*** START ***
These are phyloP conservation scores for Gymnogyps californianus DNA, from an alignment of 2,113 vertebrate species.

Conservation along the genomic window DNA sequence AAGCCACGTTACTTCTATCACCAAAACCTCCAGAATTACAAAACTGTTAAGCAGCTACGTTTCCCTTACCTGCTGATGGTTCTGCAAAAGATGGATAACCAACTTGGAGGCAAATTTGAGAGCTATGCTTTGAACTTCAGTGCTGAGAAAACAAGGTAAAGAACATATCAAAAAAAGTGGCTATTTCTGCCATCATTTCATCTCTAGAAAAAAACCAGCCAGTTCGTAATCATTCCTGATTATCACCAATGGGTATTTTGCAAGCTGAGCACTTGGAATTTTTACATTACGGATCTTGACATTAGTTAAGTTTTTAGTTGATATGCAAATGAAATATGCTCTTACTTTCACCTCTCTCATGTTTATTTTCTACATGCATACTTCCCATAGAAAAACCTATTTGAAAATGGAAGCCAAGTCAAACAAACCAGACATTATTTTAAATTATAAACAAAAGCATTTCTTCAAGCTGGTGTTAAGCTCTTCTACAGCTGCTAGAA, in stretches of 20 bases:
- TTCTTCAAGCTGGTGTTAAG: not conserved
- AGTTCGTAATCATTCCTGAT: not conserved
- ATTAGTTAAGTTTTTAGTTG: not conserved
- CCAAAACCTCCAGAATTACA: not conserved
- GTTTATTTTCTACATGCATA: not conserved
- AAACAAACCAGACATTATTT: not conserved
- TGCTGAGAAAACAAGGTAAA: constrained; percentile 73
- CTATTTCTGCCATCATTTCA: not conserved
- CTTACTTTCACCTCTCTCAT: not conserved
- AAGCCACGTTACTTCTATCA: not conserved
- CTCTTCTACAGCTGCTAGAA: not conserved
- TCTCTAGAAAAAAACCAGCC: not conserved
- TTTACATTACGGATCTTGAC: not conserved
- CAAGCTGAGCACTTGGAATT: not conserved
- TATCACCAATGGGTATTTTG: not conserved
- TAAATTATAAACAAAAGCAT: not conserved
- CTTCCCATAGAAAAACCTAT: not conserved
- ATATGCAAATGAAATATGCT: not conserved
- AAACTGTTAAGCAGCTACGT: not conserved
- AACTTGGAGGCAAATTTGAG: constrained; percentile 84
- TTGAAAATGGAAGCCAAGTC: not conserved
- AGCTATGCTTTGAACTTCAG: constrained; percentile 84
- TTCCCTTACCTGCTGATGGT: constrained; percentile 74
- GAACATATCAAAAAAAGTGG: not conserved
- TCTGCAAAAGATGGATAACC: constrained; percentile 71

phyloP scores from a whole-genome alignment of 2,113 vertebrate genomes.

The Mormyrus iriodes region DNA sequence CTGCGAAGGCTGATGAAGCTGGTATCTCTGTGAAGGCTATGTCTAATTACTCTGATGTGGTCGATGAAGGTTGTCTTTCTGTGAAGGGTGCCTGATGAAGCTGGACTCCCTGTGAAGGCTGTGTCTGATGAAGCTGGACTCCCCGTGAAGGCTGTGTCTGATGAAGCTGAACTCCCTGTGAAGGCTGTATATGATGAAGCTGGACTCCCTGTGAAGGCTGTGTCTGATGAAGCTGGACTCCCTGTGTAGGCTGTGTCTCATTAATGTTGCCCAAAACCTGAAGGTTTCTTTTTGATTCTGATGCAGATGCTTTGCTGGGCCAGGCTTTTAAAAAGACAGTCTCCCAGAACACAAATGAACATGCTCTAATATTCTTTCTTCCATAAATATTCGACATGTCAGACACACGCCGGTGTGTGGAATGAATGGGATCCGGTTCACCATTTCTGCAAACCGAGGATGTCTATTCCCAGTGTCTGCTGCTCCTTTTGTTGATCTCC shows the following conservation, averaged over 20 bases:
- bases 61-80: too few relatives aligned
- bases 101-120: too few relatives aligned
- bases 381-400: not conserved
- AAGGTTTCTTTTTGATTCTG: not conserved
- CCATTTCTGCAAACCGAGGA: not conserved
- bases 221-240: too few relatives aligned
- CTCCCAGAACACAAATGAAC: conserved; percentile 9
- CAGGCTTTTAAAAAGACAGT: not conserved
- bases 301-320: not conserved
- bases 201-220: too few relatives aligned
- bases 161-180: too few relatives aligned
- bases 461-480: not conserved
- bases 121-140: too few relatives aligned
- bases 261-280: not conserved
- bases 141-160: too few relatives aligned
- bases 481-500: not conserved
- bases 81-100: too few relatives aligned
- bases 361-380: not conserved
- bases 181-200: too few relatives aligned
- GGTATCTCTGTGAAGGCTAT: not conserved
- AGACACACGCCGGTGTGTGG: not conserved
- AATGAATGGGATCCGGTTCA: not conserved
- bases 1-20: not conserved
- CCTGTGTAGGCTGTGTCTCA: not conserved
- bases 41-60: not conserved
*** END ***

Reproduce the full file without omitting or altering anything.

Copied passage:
These are phyloP conservation scores for Gymnogyps californianus DNA, from an alignment of 2,113 vertebrate species.

Conservation along the genomic window DNA sequence AAGCCACGTTACTTCTATCACCAAAACCTCCAGAATTACAAAACTGTTAAGCAGCTACGTTTCCCTTACCTGCTGATGGTTCTGCAAAAGATGGATAACCAACTTGGAGGCAAATTTGAGAGCTATGCTTTGAACTTCAGTGCTGAGAAAACAAGGTAAAGAACATATCAAAAAAAGTGGCTATTTCTGCCATCATTTCATCTCTAGAAAAAAACCAGCCAGTTCGTAATCATTCCTGATTATCACCAATGGGTATTTTGCAAGCTGAGCACTTGGAATTTTTACATTACGGATCTTGACATTAGTTAAGTTTTTAGTTGATATGCAAATGAAATATGCTCTTACTTTCACCTCTCTCATGTTTATTTTCTACATGCATACTTCCCATAGAAAAACCTATTTGAAAATGGAAGCCAAGTCAAACAAACCAGACATTATTTTAAATTATAAACAAAAGCATTTCTTCAAGCTGGTGTTAAGCTCTTCTACAGCTGCTAGAA, in stretches of 20 bases:
- TTCTTCAAGCTGGTGTTAAG: not conserved
- AGTTCGTAATCATTCCTGAT: not conserved
- ATTAGTTAAGTTTTTAGTTG: not conserved
- CCAAAACCTCCAGAATTACA: not conserved
- GTTTATTTTCTACATGCATA: not conserved
- AAACAAACCAGACATTATTT: not conserved
- TGCTGAGAAAACAAGGTAAA: constrained; percentile 73
- CTATTTCTGCCATCATTTCA: not conserved
- CTTACTTTCACCTCTCTCAT: not conserved
- AAGCCACGTTACTTCTATCA: not conserved
- CTCTTCTACAGCTGCTAGAA: not conserved
- TCTCTAGAAAAAAACCAGCC: not conserved
- TTTACATTACGGATCTTGAC: not conserved
- CAAGCTGAGCACTTGGAATT: not conserved
- TATCACCAATGGGTATTTTG: not conserved
- TAAATTATAAACAAAAGCAT: not conserved
- CTTCCCATAGAAAAACCTAT: not conserved
- ATATGCAAATGAAATATGCT: not conserved
- AAACTGTTAAGCAGCTACGT: not conserved
- AACTTGGAGGCAAATTTGAG: constrained; percentile 84
- TTGAAAATGGAAGCCAAGTC: not conserved
- AGCTATGCTTTGAACTTCAG: constrained; percentile 84
- TTCCCTTACCTGCTGATGGT: constrained; percentile 74
- GAACATATCAAAAAAAGTGG: not conserved
- TCTGCAAAAGATGGATAACC: constrained; percentile 71

phyloP scores from a whole-genome alignment of 2,113 vertebrate genomes.

The Mormyrus iriodes region DNA sequence CTGCGAAGGCTGATGAAGCTGGTATCTCTGTGAAGGCTATGTCTAATTACTCTGATGTGGTCGATGAAGGTTGTCTTTCTGTGAAGGGTGCCTGATGAAGCTGGACTCCCTGTGAAGGCTGTGTCTGATGAAGCTGGACTCCCCGTGAAGGCTGTGTCTGATGAAGCTGAACTCCCTGTGAAGGCTGTATATGATGAAGCTGGACTCCCTGTGAAGGCTGTGTCTGATGAAGCTGGACTCCCTGTGTAGGCTGTGTCTCATTAATGTTGCCCAAAACCTGAAGGTTTCTTTTTGATTCTGATGCAGATGCTTTGCTGGGCCAGGCTTTTAAAAAGACAGTCTCCCAGAACACAAATGAACATGCTCTAATATTCTTTCTTCCATAAATATTCGACATGTCAGACACACGCCGGTGTGTGGAATGAATGGGATCCGGTTCACCATTTCTGCAAACCGAGGATGTCTATTCCCAGTGTCTGCTGCTCCTTTTGTTGATCTCC shows the following conservation, averaged over 20 bases:
- bases 61-80: too few relatives aligned
- bases 101-120: too few relatives aligned
- bases 381-400: not conserved
- AAGGTTTCTTTTTGATTCTG: not conserved
- CCATTTCTGCAAACCGAGGA: not conserved
- bases 221-240: too few relatives aligned
- CTCCCAGAACACAAATGAAC: conserved; percentile 9
- CAGGCTTTTAAAAAGACAGT: not conserved
- bases 301-320: not conserved
- bases 201-220: too few relatives aligned
- bases 161-180: too few relatives aligned
- bases 461-480: not conserved
- bases 121-140: too few relatives aligned
- bases 261-280: not conserved
- bases 141-160: too few relatives aligned
- bases 481-500: not conserved
- bases 81-100: too few relatives aligned
- bases 361-380: not conserved
- bases 181-200: too few relatives aligned
- GGTATCTCTGTGAAGGCTAT: not conserved
- AGACACACGCCGGTGTGTGG: not conserved
- AATGAATGGGATCCGGTTCA: not conserved
- bases 1-20: not conserved
- CCTGTGTAGGCTGTGTCTCA: not conserved
- bases 41-60: not conserved